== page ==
Absolutely enchanting! Guillermo Del Toro’s The Shape of Water is a beautiful modern fairy tale told through a classical means. From the provocative first scene to the endearing final moments, this film explores the human condition in an innovative way that highlights the spirits of kindness, generosity, and love. In a film that could have so easily played out like many other-worldly science-fiction love stories, this story demonstrates the power of cinematic storytelling full of brilliantly developed characters and excellent direction from Del Toro. Positively gripping. The Shape of Water provides audiences with a fresh perspective on the “monster movie” genre by taking you on a whimsical journey into the belly of a government research facility during the Cold War where you meet characters you love and love to hate along the way. As with many of his other films, Del Toro once again crafts an imaginative experience through the creation of memorable characters grounded by solid writing, direction, and cinematography. It seems like “genre films” are becoming a thing of the past, because so many want to exist in multiple planes; however, for all the elements at its heart, The Shape of Water is a classic monster genre film but breaks new ground.

Elisa (Sally Hawkins) is a mostly isolated mute young lady who works in housekeeping at a remote, underground government research facility near Baltimore. With only her starving artist neighbor Giles (Richard Jenkins) to keep her company at home and her close friend Zelda (Octavia Spencer) to watch over and speak for her at work, she leads a rather mundane life but longs for music, adventure, and romance. Taking place during the Cold War in 1962, Elisa’s encountered the strange and questionable over her time in and out of cleaning labs. Her nondescript life will be forever changed when she discovers the lab’s newest secret–a mysterious amphibian-like creature who lives in an aquarium tank. Over the days, Elisa feels compelled to visit the creature as the two of them develop a trusting bond. When the creature’s very life is at stake, Elisa must work quickly to construct a plan for his safe evacuation.

The Shape of Water has one of the most innovative openings to a film in that it juxtaposes a serene, calming yet mesmerizing sequence of underwater shots during the opening title sequence against a rather provocative first scene. Del Toro will successfully have your attention for the entirety of the film. It isn’t often that we get fairy-tale like narration at the beginning of a monster movie, and Del Toro’s choice for the beginning narration was absolutely perfect. It not only provided strategic exposition, but set the tone of the film. What we are about to watch may contain elements of monsters and mysteries, but it is a modern romantic fairy tale. Horror and science-fiction have often been used as conduits for filmmakers to explore the human condition and all its imperfections and growth; so by combining elements from both to create an innovative monster movie, Del Toro provides audiences with a fantastic opportunity to use the film’s diegesis as a mirror to our modern lives. Although the “beauty and the beast” style love story is central to the film, the film also comments on topics such as race, marriage, and class during the 1960s. There is also a side story that alludes to how members of the LGBTQ community were treated in the workplace and within the community. An incredibly comprehensive plot that never loses focus on the main story.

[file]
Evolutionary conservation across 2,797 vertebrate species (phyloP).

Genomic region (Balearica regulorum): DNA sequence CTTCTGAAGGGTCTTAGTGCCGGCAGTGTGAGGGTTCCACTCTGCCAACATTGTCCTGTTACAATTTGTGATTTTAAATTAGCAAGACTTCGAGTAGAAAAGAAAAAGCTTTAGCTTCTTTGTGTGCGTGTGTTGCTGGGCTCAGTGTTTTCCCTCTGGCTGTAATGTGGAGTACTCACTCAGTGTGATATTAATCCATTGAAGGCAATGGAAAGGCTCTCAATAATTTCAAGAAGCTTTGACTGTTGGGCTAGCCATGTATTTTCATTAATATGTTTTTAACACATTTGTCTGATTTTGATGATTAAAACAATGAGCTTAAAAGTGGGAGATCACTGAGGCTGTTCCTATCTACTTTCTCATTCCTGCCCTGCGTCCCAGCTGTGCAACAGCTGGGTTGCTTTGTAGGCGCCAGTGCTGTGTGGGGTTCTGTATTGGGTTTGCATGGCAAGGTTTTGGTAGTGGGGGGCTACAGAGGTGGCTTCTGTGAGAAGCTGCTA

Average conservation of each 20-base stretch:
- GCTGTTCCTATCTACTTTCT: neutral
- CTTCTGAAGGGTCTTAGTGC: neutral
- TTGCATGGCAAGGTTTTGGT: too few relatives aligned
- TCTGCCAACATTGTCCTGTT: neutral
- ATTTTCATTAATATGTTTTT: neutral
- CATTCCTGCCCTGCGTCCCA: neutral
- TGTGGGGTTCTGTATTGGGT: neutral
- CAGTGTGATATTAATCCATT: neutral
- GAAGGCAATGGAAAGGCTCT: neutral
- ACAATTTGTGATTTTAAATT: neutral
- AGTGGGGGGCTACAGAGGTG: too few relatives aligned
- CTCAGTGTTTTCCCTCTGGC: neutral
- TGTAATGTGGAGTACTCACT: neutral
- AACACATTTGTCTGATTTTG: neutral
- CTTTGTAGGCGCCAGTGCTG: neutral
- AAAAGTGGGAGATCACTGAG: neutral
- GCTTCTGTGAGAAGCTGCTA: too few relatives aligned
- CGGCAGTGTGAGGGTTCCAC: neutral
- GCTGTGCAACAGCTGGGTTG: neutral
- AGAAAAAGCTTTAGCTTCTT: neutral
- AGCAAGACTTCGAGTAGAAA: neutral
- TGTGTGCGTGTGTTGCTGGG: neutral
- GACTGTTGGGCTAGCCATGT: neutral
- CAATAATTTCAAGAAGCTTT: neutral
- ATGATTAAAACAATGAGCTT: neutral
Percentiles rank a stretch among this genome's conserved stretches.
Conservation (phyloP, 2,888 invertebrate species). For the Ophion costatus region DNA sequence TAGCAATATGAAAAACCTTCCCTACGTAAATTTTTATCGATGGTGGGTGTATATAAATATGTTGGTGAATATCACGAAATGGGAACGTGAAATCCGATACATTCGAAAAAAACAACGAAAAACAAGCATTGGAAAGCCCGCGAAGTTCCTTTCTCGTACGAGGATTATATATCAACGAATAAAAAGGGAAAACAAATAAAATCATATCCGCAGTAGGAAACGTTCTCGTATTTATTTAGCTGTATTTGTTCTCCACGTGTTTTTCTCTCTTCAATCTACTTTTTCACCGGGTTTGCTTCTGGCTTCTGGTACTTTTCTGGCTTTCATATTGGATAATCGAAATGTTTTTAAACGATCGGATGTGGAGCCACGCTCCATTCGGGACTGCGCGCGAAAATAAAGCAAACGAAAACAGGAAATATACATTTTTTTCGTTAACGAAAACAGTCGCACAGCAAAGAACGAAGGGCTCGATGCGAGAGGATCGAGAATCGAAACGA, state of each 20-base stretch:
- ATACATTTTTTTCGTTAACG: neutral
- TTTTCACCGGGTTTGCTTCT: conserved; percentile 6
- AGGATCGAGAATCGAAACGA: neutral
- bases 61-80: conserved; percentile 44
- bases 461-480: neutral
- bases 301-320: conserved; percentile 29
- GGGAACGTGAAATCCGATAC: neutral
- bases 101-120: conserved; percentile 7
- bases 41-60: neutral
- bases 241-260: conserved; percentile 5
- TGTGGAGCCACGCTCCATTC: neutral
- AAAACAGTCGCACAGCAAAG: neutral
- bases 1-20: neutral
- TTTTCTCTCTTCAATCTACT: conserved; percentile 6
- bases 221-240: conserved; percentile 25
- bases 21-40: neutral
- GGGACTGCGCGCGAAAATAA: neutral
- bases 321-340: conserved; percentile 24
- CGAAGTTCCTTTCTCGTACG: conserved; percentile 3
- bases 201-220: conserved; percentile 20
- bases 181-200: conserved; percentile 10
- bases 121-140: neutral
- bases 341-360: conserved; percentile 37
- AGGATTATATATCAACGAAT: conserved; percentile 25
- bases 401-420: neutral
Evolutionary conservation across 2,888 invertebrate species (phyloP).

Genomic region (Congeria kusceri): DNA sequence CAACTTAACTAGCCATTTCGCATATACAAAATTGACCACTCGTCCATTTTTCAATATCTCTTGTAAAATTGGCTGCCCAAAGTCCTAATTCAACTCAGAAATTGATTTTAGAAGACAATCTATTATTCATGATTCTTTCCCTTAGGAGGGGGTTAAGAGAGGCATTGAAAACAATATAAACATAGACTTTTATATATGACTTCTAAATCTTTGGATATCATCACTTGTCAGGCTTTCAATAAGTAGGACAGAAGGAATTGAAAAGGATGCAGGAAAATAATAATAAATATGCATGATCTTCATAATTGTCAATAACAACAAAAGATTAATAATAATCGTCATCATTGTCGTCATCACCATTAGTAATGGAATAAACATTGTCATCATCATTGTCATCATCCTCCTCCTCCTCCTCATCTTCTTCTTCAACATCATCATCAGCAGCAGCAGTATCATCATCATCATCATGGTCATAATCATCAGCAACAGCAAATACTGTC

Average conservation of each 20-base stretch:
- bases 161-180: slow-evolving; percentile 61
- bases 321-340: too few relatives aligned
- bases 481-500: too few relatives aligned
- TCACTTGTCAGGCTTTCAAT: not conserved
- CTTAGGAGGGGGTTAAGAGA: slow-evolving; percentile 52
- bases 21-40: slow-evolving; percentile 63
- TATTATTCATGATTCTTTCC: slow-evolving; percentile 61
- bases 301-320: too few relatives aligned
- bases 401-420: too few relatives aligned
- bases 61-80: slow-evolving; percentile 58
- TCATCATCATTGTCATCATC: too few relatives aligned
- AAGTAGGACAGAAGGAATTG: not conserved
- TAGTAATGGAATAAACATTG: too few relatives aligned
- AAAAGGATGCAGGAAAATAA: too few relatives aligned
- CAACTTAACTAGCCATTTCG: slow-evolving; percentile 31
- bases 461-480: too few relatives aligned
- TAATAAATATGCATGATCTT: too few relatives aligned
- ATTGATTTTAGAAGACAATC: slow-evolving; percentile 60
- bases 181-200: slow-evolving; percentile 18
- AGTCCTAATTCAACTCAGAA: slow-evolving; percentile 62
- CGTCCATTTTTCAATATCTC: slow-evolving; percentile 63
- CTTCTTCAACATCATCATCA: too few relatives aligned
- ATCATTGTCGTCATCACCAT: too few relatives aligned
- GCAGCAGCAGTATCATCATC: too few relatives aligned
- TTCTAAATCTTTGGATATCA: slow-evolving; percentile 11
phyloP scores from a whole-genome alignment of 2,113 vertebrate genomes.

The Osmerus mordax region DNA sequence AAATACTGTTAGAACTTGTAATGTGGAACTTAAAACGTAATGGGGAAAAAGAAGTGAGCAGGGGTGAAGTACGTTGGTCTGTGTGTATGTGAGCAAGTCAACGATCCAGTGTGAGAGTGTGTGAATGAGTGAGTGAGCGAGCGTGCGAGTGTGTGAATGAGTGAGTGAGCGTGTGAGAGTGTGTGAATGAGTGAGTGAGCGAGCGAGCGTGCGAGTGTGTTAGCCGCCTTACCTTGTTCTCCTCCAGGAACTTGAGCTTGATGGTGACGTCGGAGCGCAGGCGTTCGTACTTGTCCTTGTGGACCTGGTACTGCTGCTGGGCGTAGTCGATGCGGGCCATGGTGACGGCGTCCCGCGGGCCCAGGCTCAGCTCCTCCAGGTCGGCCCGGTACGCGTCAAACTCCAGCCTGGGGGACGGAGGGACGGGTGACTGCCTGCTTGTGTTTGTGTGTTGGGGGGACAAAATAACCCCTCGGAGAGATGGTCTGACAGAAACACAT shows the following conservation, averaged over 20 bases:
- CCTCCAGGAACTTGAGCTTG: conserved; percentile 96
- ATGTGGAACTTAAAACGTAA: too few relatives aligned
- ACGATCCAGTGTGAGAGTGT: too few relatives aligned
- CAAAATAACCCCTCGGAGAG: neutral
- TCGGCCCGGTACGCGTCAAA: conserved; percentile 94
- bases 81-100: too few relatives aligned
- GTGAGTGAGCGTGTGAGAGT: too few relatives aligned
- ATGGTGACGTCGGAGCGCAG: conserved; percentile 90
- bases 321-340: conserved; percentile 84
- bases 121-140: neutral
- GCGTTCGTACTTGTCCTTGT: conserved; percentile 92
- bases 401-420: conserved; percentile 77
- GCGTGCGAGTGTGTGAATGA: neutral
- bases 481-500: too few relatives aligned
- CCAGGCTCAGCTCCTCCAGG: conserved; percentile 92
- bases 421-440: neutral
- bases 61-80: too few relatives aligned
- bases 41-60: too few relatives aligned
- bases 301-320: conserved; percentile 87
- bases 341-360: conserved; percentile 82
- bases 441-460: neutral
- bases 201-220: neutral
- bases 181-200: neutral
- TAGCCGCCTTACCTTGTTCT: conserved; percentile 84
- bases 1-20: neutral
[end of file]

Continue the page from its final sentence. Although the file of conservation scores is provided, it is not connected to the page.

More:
What an excellent cast! Sally Hawkins brings such endearing and powerful subtlety to her mute character. Her commitment to Elisa is so exquisite that you will swear that you can hear her voice through her sign language. Much in the same way we explored interspecies communication in last year’s Arrival, we witness just how the movement of hands and facial expressions know no bounds when establishing relationships with those with whom we cannot verbally communicate. In many ways, this movie is a combination of Beauty and the Beast, TV’s Swamp ThingArrival, and a little Creature from the Black Lagoon. Hawkins’ exceptional performance may very well land her an Oscar nomination, and quite possibly a win. Doug Jones’ creature is a brilliant combination of monster and lover. From the moment you encounter him, you will feel a human-like connection to his character. Like with Hawkins’ Elisa, Jones’ creature exhibits the power of subtlety. That seems to be a common element of this film: subtlety. So often the techniques of the pioneers of cinema are forgotten. Hitchcock proved over and over again that the camera itself can create suspense. Of course, he took many of his techniques from silent cinema where the camera was instrumental in visually communicating so much. Del Toro utilizes this power of the camera to not only visually create emotions but to work through actors to allow subtle powers of character to enhance the experience of this movie.

Beyond our central characters, Zelda (Octavia Spencer) and Giles (Richard Jenkins) have mini-movies of their own. And indirectly, their mini-movies have an impact on the larger story; however, these side stories never eclipse the central plot and only serve to bolster the overall experience. Spencer’s character enables audiences to explore marriage in the 1960s and Jenkins’s character provides a platform for discussion regarding how ostracized members of the LGBTQ community were before more modern times. There is also a scene where a classy looking black couple was denied seating at a diner. So many societal themes that can be used as a framework through which to understand the time in which this story takes place, and now the characters can be used to explore modern themes as well. Each and every chiefly supporting player has a significant impact upon the central diegesis of The Shape of Water. Del Toro took special care in integrating every element and making sure each aspect of the story was never just filler or for shock value. Each character, each scene, each camera angle moves the story forward.

The reality of love and relationships juxtaposed against an imaginative backdrop grounded in a literal view of life in the 1960s comprise this world created by Guillermo Del Toro. Whether you enjoy an excellent monster movie or old-fashioned romance, you will enjoy The Shape of Water. The brilliance of this film can be found in how this modern fairy tale is told through classical means. I also enjoyed the references to classic Hollywood movie musicals and dramas that can each be seen in the plot of this film. No image is ever wasted in Del Toro’s film. If there is one negative critique, the second act is a little drawn out and could have been trimmed a little, and some added suspense would have been appreciated in the second act as well.